Incised next is the deep fascia, which overlies the precapsular fat (Fig. 4). Once the capsule is exposed, a second cobra retractor is placed below the inferior femoral neck, anterior to vastus lateralis, with the handle directed towards the contralateral knee [26]. Additionally, it has been noted that a third curved retractor can be helpful to elevate the rectus tendon proximally in patients with larger body habitus [26]. Next, an anterior capsulotomy or capsulectomy is carried out depending on surgeon preference (Fig. 5). The anterior capsule can undergo partial or complete excision or be incised and tagged for later repair. Recently, Vandeputte et al [31] conducted a randomized controlled trial comparing capsulectomy versus capsulotomy with the DAA. Their group found no clinical difference between preservation and resection of the capsule during primary THA. However, they did advise that during training, it may be advantageous to perform a capsulectomy to increase visibility for a surgeon new to the technique [31]. It is beneficial to begin on the inferior neck and work distal to proximal onto the capsule. In addition, the hip can be flexed 20 degrees to release tension off the rectus if needed. It is paramount to ensure you are on the capsule and that no muscle is under the retractor as the neurovascular bundle lies on the other side of the rectus muscle. An inverted T capsulotomy or “L” capsulotomy can be performed along the intertrochanteric line and proximally up the femoral neck [26, 30]. Studies have shown no difference in infection or instability rates between capsulotomy or capsulectomy [32].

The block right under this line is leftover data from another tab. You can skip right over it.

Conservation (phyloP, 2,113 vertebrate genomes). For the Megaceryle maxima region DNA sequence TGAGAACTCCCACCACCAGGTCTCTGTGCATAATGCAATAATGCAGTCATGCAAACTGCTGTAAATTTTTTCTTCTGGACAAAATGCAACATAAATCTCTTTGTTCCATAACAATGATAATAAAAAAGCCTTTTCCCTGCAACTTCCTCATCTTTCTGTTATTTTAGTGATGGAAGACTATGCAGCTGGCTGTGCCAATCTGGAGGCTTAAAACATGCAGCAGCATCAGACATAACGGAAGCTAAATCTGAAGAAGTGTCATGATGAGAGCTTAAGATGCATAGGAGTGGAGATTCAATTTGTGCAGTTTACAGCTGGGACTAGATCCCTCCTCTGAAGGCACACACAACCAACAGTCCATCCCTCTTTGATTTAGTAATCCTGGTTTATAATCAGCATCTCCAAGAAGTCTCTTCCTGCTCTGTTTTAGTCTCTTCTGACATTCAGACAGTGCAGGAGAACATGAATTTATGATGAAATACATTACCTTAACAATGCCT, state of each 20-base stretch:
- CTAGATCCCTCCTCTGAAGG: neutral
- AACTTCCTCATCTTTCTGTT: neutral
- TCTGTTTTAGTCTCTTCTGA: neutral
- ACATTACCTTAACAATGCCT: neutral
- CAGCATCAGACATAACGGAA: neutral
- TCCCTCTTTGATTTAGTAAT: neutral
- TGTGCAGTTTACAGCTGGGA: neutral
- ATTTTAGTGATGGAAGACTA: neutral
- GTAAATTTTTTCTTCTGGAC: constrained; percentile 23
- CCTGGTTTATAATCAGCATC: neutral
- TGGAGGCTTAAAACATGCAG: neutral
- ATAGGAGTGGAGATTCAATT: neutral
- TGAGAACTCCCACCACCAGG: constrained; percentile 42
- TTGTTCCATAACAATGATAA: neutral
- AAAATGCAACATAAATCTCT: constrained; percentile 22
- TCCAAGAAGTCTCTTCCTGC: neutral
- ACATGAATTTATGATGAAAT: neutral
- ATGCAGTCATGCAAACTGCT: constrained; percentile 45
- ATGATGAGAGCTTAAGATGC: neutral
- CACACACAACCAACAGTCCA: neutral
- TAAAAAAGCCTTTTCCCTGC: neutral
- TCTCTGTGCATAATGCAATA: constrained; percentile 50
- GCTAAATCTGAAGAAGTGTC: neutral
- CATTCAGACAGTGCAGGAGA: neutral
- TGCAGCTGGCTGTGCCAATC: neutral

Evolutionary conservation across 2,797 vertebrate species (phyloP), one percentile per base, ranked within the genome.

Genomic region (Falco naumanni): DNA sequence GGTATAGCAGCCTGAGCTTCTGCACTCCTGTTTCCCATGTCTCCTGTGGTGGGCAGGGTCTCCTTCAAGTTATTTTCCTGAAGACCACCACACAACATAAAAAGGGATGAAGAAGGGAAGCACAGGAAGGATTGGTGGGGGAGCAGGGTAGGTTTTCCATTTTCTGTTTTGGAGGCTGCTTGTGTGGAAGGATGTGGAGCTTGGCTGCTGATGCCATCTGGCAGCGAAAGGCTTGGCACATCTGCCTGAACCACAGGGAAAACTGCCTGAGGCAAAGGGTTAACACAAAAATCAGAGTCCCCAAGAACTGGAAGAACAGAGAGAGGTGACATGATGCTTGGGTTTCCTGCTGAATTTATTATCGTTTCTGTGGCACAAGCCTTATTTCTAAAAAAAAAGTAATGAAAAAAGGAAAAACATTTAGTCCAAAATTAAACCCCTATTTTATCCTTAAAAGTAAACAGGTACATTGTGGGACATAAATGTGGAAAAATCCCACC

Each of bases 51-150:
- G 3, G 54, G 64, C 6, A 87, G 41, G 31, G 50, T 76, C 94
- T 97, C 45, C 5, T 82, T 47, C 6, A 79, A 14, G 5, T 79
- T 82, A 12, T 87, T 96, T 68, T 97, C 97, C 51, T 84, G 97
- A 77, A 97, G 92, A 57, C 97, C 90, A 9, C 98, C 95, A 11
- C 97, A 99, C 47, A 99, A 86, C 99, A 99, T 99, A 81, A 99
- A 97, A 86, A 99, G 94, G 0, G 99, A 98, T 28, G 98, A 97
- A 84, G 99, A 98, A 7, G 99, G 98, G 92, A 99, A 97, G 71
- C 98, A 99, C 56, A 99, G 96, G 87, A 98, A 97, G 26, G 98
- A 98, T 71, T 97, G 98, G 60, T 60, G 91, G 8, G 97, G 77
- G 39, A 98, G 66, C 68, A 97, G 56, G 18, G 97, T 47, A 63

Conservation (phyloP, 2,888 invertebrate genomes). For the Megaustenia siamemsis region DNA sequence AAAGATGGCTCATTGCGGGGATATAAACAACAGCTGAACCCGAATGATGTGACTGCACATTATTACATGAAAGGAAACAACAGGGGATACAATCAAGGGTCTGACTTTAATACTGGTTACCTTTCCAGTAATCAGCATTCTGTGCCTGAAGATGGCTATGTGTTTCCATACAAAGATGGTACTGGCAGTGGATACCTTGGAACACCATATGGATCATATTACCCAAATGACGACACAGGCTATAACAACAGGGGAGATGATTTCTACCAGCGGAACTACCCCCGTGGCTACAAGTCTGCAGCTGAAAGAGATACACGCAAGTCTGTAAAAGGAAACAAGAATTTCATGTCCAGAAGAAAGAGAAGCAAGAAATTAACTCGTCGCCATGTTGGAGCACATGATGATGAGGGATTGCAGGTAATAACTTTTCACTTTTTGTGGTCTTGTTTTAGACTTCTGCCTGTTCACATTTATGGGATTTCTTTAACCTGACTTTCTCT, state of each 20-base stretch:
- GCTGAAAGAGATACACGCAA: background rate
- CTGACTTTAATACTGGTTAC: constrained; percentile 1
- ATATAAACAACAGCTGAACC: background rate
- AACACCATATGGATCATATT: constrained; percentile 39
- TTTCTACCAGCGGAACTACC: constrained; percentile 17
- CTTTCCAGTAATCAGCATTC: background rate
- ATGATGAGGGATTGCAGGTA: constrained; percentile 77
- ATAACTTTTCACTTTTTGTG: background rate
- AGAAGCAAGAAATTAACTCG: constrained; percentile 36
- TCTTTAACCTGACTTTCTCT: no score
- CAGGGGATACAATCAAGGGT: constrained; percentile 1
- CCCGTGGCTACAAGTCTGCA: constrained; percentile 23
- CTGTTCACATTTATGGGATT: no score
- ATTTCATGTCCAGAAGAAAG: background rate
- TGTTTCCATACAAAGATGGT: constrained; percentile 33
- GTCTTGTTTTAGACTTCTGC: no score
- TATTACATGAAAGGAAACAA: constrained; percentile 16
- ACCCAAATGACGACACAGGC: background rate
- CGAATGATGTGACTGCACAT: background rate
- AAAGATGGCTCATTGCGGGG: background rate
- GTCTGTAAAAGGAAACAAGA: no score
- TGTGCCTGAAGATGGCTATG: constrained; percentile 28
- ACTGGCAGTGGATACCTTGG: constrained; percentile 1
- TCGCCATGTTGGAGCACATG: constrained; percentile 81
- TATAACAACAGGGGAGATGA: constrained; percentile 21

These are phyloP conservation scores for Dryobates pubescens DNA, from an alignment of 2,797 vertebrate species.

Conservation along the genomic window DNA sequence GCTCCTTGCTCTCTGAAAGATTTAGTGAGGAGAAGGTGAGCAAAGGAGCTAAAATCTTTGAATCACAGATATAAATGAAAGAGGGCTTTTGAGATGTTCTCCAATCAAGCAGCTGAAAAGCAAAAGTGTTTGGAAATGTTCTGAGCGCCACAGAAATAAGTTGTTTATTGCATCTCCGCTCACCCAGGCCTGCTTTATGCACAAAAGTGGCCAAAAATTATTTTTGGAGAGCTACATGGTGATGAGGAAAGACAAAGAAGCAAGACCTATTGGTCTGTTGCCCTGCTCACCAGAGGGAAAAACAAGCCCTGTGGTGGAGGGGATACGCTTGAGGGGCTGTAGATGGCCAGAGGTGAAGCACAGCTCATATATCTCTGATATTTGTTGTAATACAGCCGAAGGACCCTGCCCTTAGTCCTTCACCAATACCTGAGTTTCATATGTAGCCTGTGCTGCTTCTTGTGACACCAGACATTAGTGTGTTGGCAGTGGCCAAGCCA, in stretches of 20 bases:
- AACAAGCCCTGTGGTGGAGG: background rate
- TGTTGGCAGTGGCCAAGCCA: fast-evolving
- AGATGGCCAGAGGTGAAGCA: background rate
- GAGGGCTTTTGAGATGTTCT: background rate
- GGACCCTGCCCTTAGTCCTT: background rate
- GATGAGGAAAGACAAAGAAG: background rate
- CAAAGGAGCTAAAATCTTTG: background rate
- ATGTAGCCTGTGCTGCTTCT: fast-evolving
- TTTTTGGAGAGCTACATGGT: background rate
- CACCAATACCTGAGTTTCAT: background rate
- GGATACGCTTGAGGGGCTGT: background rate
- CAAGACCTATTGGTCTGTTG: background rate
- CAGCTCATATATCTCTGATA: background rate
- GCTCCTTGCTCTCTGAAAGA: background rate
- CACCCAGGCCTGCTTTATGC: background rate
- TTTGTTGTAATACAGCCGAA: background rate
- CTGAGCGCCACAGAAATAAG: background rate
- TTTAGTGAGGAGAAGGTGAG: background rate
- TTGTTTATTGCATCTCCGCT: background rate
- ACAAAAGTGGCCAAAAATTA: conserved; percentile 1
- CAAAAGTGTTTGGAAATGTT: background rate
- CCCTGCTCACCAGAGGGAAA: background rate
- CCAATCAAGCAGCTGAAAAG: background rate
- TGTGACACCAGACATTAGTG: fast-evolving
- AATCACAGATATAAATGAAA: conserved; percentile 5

Fig. 4

Homman retractor inserted medially between the anterior fat pad and the capsule with commencement of the capsulotomy

Fig. 5

Superior capsulectomy and labrectomy

Femoral neck osteotomy and acetabular exposure

Following the removal of the capsule, fluoroscopy should be utilized to measure the femoral neck osteotomy. For large heads or those with numerous osteophytes, a napkin ring osteotomy may be pertinent [30]. A corkscrew is then inserted through the cortical side of the femoral head or the femoral neck cut, and the head is then pulled out while ensuring not to damage the TFL [26]. If there is concern about damaging the TFL, surgeons may choose to employ a technique recently described by Zhao et al [33], in which the anterior joint capsule can be flipped over TFL and sutured to the skin to protect the muscle. This may be beneficial prior to the removal of the head and reaming the acetabulum.

Once the head and neck are removed, gross traction is placed on the operative limb to help with visualization of the acetabulum. The labrum is then excised, the bony anatomy of the socket is assessed, and acetabular reaming is performed under fluoroscopy [30]. The acetabular cup is then inserted.

Acetabular preparation and Acetabular component implantation

To determine the cup position, several tools can be utilized, including intraoperative navigation, computer software based on C-arm imaging, or C-arm techniques [34]. Cup anteversion can be more difficult to quantify than inclination and plays a significant role in preventing instability in patients with hip-spine pathology [35, 36]. At our institution, we employ a technique described by Boettner et al [37] that correlates C-arm rotation with cup anteversion.